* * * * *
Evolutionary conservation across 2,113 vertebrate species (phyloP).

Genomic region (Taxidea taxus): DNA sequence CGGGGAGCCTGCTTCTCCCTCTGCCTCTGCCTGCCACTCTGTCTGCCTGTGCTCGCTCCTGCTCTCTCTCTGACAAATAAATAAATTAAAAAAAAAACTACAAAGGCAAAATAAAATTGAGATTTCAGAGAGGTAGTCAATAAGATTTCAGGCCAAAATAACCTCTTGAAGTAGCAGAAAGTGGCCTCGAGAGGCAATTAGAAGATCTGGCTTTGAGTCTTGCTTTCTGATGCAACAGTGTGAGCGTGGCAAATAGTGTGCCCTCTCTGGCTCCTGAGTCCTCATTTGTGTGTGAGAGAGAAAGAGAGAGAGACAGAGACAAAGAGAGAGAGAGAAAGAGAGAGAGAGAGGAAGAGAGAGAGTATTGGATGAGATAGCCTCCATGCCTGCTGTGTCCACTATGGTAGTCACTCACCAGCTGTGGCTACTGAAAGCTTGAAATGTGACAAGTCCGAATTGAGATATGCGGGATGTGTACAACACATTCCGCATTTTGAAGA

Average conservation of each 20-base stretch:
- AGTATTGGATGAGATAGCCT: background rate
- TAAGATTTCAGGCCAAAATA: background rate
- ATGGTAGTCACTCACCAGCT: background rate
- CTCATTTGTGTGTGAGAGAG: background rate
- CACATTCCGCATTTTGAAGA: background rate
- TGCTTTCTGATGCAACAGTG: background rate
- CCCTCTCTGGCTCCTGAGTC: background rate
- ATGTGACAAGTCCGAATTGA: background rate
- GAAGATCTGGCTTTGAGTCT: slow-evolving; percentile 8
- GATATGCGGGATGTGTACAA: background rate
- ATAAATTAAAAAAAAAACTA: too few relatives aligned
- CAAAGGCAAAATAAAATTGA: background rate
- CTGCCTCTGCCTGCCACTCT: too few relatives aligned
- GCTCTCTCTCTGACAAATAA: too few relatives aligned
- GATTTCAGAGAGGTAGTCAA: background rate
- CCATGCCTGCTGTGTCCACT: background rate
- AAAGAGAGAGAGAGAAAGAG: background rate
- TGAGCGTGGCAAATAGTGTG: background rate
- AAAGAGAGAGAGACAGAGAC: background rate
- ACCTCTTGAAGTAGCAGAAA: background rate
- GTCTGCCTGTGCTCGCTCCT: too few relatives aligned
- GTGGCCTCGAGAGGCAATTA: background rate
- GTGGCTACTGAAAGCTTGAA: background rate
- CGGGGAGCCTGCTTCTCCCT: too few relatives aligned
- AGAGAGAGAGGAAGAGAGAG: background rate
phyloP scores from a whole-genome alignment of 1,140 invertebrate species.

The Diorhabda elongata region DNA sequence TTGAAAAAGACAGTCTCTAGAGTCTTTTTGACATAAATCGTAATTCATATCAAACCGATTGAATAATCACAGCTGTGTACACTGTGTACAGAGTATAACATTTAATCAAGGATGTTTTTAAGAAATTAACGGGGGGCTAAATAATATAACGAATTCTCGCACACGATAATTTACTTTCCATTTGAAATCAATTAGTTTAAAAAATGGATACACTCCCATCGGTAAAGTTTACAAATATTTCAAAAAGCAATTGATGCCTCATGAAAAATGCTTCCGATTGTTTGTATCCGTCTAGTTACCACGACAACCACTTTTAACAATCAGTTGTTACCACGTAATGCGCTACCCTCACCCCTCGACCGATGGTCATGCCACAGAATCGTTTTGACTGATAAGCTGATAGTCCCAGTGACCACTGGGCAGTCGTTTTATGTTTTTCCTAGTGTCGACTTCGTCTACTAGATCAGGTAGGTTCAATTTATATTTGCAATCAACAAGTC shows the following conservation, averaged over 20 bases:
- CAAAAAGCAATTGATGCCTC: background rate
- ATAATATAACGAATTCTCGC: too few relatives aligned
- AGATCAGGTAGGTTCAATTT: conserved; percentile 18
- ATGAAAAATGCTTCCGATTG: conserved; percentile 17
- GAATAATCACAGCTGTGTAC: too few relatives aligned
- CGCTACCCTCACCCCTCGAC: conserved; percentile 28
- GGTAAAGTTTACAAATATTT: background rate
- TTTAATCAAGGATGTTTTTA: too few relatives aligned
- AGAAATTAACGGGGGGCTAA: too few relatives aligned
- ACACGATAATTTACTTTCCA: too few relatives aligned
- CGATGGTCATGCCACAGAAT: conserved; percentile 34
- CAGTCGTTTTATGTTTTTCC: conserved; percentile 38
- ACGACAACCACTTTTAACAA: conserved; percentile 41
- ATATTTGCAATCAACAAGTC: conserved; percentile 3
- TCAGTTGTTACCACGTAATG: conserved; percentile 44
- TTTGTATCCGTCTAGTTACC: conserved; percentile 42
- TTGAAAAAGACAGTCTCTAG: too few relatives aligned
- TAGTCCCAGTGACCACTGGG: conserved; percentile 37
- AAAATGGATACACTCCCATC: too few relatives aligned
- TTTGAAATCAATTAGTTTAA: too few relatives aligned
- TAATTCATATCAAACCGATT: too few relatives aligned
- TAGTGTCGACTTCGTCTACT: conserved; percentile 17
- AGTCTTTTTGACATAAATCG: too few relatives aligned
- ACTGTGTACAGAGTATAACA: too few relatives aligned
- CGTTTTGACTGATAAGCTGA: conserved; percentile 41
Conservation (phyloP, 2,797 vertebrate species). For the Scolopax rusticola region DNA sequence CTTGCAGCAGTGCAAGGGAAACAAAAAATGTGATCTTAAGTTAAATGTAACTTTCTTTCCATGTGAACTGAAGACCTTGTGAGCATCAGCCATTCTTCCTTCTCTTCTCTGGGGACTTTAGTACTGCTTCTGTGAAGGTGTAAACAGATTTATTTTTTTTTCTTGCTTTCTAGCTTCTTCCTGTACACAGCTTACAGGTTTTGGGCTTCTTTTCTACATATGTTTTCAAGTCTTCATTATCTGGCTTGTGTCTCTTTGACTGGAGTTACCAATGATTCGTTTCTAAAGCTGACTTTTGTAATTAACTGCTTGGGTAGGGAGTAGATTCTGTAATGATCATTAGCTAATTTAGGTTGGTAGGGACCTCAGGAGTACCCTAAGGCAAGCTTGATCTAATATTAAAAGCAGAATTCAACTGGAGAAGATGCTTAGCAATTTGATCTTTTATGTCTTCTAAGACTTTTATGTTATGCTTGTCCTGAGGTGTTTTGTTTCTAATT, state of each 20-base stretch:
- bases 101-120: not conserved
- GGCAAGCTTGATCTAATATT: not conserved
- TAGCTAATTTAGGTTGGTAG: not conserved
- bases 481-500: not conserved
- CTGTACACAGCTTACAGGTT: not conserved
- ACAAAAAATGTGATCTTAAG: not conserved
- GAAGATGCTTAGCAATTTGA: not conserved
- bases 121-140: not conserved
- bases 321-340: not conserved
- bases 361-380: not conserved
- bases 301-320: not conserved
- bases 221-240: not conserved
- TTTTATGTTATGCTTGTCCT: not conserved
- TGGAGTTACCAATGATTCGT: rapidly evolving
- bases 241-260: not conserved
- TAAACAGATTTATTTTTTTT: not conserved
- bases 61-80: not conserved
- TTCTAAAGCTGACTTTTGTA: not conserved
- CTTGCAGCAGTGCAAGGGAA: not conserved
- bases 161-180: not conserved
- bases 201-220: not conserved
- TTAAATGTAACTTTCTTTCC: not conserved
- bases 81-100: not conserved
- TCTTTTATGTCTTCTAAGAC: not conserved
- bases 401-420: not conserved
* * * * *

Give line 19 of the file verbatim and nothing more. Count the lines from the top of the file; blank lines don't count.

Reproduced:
- CCATGCCTGCTGTGTCCACT: background rate